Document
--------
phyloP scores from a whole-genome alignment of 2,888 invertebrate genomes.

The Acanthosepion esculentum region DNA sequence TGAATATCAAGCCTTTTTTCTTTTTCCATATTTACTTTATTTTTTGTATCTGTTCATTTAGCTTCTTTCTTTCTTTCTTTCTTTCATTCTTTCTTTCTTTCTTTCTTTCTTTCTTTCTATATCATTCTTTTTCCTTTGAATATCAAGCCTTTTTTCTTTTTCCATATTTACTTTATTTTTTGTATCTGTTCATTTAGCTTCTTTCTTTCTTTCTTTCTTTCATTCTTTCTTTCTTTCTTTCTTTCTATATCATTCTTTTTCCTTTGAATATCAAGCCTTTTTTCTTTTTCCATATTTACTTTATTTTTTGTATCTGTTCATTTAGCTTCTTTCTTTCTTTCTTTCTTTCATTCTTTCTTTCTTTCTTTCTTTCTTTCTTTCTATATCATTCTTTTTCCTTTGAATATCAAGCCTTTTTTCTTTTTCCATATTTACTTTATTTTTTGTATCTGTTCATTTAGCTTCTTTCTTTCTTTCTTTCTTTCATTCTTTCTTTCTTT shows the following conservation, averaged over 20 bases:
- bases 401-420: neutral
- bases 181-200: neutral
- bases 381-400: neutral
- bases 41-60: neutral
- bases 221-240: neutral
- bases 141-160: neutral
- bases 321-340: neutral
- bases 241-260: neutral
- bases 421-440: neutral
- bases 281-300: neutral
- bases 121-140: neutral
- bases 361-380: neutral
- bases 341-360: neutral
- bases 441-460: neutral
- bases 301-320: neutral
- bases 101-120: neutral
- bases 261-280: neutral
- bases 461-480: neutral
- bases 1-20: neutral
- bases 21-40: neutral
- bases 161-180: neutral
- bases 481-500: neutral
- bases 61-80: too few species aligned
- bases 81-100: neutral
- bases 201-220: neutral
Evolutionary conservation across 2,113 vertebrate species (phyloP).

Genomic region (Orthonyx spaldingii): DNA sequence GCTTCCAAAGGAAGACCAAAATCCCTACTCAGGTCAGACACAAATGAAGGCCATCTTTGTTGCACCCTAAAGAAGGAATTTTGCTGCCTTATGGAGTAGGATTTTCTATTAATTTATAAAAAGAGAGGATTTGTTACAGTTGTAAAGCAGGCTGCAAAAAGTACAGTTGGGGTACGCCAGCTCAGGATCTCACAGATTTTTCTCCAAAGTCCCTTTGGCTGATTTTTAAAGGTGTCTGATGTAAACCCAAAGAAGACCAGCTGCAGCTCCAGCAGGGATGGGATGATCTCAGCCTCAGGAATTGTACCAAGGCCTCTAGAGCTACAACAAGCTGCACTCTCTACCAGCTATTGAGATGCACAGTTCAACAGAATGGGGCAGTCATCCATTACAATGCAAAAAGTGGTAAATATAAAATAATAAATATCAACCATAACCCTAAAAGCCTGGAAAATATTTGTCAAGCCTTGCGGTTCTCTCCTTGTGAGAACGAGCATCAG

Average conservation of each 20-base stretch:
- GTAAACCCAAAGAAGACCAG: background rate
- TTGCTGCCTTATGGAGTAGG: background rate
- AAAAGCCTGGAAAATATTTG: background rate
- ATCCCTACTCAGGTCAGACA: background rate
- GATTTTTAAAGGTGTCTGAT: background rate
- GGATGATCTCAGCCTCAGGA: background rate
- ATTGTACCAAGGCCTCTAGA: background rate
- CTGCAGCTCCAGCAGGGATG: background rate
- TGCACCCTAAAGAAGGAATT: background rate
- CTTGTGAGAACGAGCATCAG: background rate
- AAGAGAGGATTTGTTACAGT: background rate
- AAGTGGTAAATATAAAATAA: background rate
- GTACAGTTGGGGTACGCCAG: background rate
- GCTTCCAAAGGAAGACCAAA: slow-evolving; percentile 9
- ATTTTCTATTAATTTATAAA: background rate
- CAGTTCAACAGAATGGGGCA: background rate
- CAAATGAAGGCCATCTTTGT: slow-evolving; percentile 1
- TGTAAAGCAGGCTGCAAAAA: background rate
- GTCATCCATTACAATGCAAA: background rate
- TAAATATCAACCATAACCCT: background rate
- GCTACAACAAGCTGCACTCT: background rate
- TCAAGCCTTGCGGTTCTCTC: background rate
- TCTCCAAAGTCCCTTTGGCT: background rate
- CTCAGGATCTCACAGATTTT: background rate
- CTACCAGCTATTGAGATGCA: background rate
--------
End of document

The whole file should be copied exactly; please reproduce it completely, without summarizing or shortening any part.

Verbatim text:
phyloP scores from a whole-genome alignment of 2,888 invertebrate genomes.

The Acanthosepion esculentum region DNA sequence TGAATATCAAGCCTTTTTTCTTTTTCCATATTTACTTTATTTTTTGTATCTGTTCATTTAGCTTCTTTCTTTCTTTCTTTCTTTCATTCTTTCTTTCTTTCTTTCTTTCTTTCTTTCTATATCATTCTTTTTCCTTTGAATATCAAGCCTTTTTTCTTTTTCCATATTTACTTTATTTTTTGTATCTGTTCATTTAGCTTCTTTCTTTCTTTCTTTCTTTCATTCTTTCTTTCTTTCTTTCTTTCTATATCATTCTTTTTCCTTTGAATATCAAGCCTTTTTTCTTTTTCCATATTTACTTTATTTTTTGTATCTGTTCATTTAGCTTCTTTCTTTCTTTCTTTCTTTCATTCTTTCTTTCTTTCTTTCTTTCTTTCTTTCTATATCATTCTTTTTCCTTTGAATATCAAGCCTTTTTTCTTTTTCCATATTTACTTTATTTTTTGTATCTGTTCATTTAGCTTCTTTCTTTCTTTCTTTCTTTCATTCTTTCTTTCTTT shows the following conservation, averaged over 20 bases:
- bases 401-420: neutral
- bases 181-200: neutral
- bases 381-400: neutral
- bases 41-60: neutral
- bases 221-240: neutral
- bases 141-160: neutral
- bases 321-340: neutral
- bases 241-260: neutral
- bases 421-440: neutral
- bases 281-300: neutral
- bases 121-140: neutral
- bases 361-380: neutral
- bases 341-360: neutral
- bases 441-460: neutral
- bases 301-320: neutral
- bases 101-120: neutral
- bases 261-280: neutral
- bases 461-480: neutral
- bases 1-20: neutral
- bases 21-40: neutral
- bases 161-180: neutral
- bases 481-500: neutral
- bases 61-80: too few species aligned
- bases 81-100: neutral
- bases 201-220: neutral
Evolutionary conservation across 2,113 vertebrate species (phyloP).

Genomic region (Orthonyx spaldingii): DNA sequence GCTTCCAAAGGAAGACCAAAATCCCTACTCAGGTCAGACACAAATGAAGGCCATCTTTGTTGCACCCTAAAGAAGGAATTTTGCTGCCTTATGGAGTAGGATTTTCTATTAATTTATAAAAAGAGAGGATTTGTTACAGTTGTAAAGCAGGCTGCAAAAAGTACAGTTGGGGTACGCCAGCTCAGGATCTCACAGATTTTTCTCCAAAGTCCCTTTGGCTGATTTTTAAAGGTGTCTGATGTAAACCCAAAGAAGACCAGCTGCAGCTCCAGCAGGGATGGGATGATCTCAGCCTCAGGAATTGTACCAAGGCCTCTAGAGCTACAACAAGCTGCACTCTCTACCAGCTATTGAGATGCACAGTTCAACAGAATGGGGCAGTCATCCATTACAATGCAAAAAGTGGTAAATATAAAATAATAAATATCAACCATAACCCTAAAAGCCTGGAAAATATTTGTCAAGCCTTGCGGTTCTCTCCTTGTGAGAACGAGCATCAG

Average conservation of each 20-base stretch:
- GTAAACCCAAAGAAGACCAG: background rate
- TTGCTGCCTTATGGAGTAGG: background rate
- AAAAGCCTGGAAAATATTTG: background rate
- ATCCCTACTCAGGTCAGACA: background rate
- GATTTTTAAAGGTGTCTGAT: background rate
- GGATGATCTCAGCCTCAGGA: background rate
- ATTGTACCAAGGCCTCTAGA: background rate
- CTGCAGCTCCAGCAGGGATG: background rate
- TGCACCCTAAAGAAGGAATT: background rate
- CTTGTGAGAACGAGCATCAG: background rate
- AAGAGAGGATTTGTTACAGT: background rate
- AAGTGGTAAATATAAAATAA: background rate
- GTACAGTTGGGGTACGCCAG: background rate
- GCTTCCAAAGGAAGACCAAA: slow-evolving; percentile 9
- ATTTTCTATTAATTTATAAA: background rate
- CAGTTCAACAGAATGGGGCA: background rate
- CAAATGAAGGCCATCTTTGT: slow-evolving; percentile 1
- TGTAAAGCAGGCTGCAAAAA: background rate
- GTCATCCATTACAATGCAAA: background rate
- TAAATATCAACCATAACCCT: background rate
- GCTACAACAAGCTGCACTCT: background rate
- TCAAGCCTTGCGGTTCTCTC: background rate
- TCTCCAAAGTCCCTTTGGCT: background rate
- CTCAGGATCTCACAGATTTT: background rate
- CTACCAGCTATTGAGATGCA: background rate